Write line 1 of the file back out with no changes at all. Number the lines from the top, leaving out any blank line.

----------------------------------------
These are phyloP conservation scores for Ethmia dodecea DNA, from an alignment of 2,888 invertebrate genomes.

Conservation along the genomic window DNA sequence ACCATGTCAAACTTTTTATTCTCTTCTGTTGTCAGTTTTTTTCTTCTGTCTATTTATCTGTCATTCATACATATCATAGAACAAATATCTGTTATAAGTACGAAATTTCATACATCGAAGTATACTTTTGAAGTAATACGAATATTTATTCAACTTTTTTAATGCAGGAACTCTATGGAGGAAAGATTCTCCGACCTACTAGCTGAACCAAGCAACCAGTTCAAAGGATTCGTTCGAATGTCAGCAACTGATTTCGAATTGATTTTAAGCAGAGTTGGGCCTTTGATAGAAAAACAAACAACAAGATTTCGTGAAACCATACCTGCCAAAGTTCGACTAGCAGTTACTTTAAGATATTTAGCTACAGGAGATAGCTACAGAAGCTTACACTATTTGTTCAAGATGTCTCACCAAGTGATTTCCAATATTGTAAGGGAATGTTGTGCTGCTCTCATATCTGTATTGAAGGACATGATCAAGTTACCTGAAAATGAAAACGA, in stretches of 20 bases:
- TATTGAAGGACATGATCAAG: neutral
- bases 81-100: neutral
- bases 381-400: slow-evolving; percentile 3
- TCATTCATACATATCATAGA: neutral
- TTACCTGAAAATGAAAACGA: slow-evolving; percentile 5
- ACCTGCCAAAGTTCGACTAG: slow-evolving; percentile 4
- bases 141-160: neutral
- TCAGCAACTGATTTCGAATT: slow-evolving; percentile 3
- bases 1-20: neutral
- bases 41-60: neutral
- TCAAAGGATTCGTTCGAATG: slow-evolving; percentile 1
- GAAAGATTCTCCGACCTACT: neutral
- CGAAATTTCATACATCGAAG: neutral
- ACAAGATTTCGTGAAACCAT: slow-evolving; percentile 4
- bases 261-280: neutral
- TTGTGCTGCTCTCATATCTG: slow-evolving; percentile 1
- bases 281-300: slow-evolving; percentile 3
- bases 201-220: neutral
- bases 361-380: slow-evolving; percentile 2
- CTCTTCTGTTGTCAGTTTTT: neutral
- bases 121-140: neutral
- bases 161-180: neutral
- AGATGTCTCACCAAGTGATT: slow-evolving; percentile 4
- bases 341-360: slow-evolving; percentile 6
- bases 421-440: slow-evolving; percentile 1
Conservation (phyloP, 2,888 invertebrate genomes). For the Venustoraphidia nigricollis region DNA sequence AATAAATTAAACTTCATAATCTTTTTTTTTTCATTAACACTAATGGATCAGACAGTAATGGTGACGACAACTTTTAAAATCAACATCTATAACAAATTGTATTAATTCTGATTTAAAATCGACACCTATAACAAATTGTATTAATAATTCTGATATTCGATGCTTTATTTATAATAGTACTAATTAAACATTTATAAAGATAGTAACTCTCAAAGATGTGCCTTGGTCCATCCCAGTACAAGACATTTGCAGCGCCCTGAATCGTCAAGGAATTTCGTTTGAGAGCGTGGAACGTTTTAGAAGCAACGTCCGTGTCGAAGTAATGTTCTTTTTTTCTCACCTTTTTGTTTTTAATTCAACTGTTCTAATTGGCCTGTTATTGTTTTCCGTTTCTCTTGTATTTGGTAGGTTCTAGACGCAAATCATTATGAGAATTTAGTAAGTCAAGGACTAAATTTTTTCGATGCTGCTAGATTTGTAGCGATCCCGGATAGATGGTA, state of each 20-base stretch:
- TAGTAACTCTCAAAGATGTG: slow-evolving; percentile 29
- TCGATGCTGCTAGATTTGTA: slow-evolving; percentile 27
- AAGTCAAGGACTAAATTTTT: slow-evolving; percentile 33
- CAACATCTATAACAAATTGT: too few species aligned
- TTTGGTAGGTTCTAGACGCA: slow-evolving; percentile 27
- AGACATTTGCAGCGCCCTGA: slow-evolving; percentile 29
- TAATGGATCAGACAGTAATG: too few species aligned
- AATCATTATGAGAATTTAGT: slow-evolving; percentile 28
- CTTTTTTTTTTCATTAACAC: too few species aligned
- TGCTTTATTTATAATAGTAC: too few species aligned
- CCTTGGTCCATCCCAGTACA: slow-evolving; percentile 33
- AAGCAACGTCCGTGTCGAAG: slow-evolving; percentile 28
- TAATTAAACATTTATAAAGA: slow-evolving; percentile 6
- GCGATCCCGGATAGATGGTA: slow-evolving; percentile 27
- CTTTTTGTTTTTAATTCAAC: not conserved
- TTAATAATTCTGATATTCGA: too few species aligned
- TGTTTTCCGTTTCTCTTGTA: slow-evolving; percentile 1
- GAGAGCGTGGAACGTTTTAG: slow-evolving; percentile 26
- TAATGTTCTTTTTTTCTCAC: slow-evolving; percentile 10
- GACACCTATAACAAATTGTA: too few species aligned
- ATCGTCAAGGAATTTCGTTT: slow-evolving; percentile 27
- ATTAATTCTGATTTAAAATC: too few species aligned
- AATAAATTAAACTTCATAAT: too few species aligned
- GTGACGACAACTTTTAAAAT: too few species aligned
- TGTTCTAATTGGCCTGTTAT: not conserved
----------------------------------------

These are phyloP conservation scores for Ethmia dodecea DNA, from an alignment of 2,888 invertebrate genomes.